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Aliya Schneider / Senior Staff Photographer

First-year guard Abbey Hsu is on track to receive the Rookie of the Year award.

When first-year guard Abbey Hsu pulled up and drained her 31st point of the night, Columbia’s lead on Harvard came to 32. In head coach Megan Griffith’s four seasons with the Lions, the team has won only once against the Crimson before Hsu’s explosive night.

The media was stunned in the interview room: The talk centered around Hsu’s lights-out shooting as the best individual performance the reporters had witnessed in their years of covering Columbia basketball.

In fact, there was another young star in the room with Hsu—sophomore forward Sienna Durr, the reigning Ivy League Rookie of the Year, shot 7 of 11 from the field to add 20 points to the Lions’ 89-point game. During their time with the Lions, Hsu and Durr combined for 13 20-point games, including two 30-point games. The two underclassmen have become the Light Blue’s offensive engine.

In the Feb. 22 win against Yale, Columbia started five underclassmen, three of whom were first-years. Such a starting lineup was unthinkable in Griffith’s first season, during which the team had a total of three first-year players, none of whom averaged more than 2.5 points per game. The lack of depth on the court led to a monotonous offense, which fed the ball solely to the 6-foot-1-inch forward Camille Zimmerman, CC ’18, to finish more than 20 points a game, putting up a Lions-record 37 shots in the quadruple overtime win against Dartmouth that season. Zimmerman, who later signed with the Minnesota Lynx, averaged less than three minutes of rest that season and played the entire 40 minutes seven times in her senior season.

“I think [my 2016 to 2018] team still wanted to win just as bad as [the current] team, but it’s a little different when you have one dominant force, and she’s older,” Griffith said. “I think that was hard to play alongside her and find your role. … Having one player lead you in almost every statistical category is not probably the best result you want for a team effort.”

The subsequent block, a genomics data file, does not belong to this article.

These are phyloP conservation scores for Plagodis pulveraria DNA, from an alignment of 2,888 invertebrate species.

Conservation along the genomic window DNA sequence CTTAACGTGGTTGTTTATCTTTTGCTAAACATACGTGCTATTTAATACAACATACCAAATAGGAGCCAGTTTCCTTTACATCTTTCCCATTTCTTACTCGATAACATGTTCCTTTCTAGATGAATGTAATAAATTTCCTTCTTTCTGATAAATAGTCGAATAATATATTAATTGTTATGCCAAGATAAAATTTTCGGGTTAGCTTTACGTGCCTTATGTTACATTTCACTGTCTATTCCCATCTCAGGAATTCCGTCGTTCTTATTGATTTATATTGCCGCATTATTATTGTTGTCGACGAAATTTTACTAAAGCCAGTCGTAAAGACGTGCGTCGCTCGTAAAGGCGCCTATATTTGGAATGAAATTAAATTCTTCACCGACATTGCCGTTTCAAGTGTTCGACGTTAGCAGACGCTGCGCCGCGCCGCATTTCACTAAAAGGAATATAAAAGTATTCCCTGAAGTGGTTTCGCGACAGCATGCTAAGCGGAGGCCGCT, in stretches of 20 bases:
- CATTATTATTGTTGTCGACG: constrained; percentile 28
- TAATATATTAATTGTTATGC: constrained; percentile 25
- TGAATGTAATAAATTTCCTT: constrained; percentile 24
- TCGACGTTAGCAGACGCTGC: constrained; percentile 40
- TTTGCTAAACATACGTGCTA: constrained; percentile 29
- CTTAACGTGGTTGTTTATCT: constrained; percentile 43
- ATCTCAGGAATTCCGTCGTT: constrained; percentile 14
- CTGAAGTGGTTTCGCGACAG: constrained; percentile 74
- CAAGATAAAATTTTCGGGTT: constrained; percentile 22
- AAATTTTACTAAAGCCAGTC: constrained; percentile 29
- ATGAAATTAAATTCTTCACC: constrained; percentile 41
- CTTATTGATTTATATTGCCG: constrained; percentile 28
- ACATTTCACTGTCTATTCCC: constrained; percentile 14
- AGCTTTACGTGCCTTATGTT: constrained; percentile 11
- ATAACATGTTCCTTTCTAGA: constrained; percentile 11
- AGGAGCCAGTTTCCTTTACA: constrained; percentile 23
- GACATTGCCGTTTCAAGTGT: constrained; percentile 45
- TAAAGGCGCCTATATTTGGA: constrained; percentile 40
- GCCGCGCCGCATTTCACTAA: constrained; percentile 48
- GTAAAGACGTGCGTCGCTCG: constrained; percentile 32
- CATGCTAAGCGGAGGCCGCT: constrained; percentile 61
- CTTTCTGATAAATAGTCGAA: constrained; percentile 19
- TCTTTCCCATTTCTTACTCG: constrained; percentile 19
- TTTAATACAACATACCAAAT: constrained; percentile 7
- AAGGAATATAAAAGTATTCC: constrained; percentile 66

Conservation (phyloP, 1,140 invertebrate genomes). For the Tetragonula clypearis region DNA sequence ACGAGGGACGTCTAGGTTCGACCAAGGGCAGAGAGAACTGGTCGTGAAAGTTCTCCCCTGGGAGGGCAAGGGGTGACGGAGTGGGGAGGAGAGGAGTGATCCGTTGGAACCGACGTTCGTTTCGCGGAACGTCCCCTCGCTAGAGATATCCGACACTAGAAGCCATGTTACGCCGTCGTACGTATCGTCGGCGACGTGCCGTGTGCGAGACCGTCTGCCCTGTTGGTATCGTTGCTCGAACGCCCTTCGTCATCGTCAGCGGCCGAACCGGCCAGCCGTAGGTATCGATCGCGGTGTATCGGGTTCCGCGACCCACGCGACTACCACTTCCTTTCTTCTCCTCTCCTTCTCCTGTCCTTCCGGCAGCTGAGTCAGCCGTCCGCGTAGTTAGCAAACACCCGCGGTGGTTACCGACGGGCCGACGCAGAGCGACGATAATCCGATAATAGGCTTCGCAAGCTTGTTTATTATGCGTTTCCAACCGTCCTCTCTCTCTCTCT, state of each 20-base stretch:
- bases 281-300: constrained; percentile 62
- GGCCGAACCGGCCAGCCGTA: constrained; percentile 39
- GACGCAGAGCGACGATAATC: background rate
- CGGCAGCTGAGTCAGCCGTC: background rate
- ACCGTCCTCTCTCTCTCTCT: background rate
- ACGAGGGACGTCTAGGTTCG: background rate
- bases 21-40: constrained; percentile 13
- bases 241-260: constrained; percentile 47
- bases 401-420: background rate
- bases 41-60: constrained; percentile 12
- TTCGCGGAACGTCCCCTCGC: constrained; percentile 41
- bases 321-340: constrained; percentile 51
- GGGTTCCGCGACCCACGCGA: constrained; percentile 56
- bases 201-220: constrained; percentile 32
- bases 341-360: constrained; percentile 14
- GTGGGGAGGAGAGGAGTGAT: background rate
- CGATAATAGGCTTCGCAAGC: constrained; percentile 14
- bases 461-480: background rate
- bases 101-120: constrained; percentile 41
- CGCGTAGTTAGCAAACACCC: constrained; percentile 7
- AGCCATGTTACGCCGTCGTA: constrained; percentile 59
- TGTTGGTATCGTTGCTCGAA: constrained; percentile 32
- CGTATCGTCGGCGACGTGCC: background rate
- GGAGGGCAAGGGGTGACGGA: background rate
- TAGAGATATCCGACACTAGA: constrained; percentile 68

Those two teams were built for Zimmerman. Although she was Columbia’s leading scorer at the time and is in the top echelon of players in the Lions’ 35-year history, Griffith admitted that Zimmerman and “any of the [players] on those teams ... would thrive in [today’s] environment so much more.”

For senior captain Janiya Clemmons, this is certainly true. Her growth through the four years is evident: From a first-year guard who averaged 2.4 points, she developed into a consistent starter averaging 12 points in her junior season, after Zimmerman’s departure.

Although Clemmons is the only senior on the team, she says that the responsibility of leading the team is spread out across the years. During tough moments, she said, the team doesn’t only look to her to score—scoring abilities are there in all five players on the court, unlike during the years when Zimmerman had to carry the majority of the scoring load. But Clemmons is determined to serve as a positive energy source to cheer the team on, to make sure that everyone stays focused during tough possessions.

“[Clemmons] fixes me up when I’m down. She puts confidence in me,” Hsu said. “She pushes me when I need it. For playing one-on-ones, she makes it as competitive as possible.”

As leading scorers, Durr and Hsu know that they need to be at their best during important moments. Both pointed to the importance of trusting their teammates in those moments rather than just vying to prove themselves; because everyone is versatile on the offensive end, they do not usually feel as much pressure as Zimmerman might have felt. Everyone can have hot hands, Clemmons said, and that’s the trick to the Ivy League’s best offense.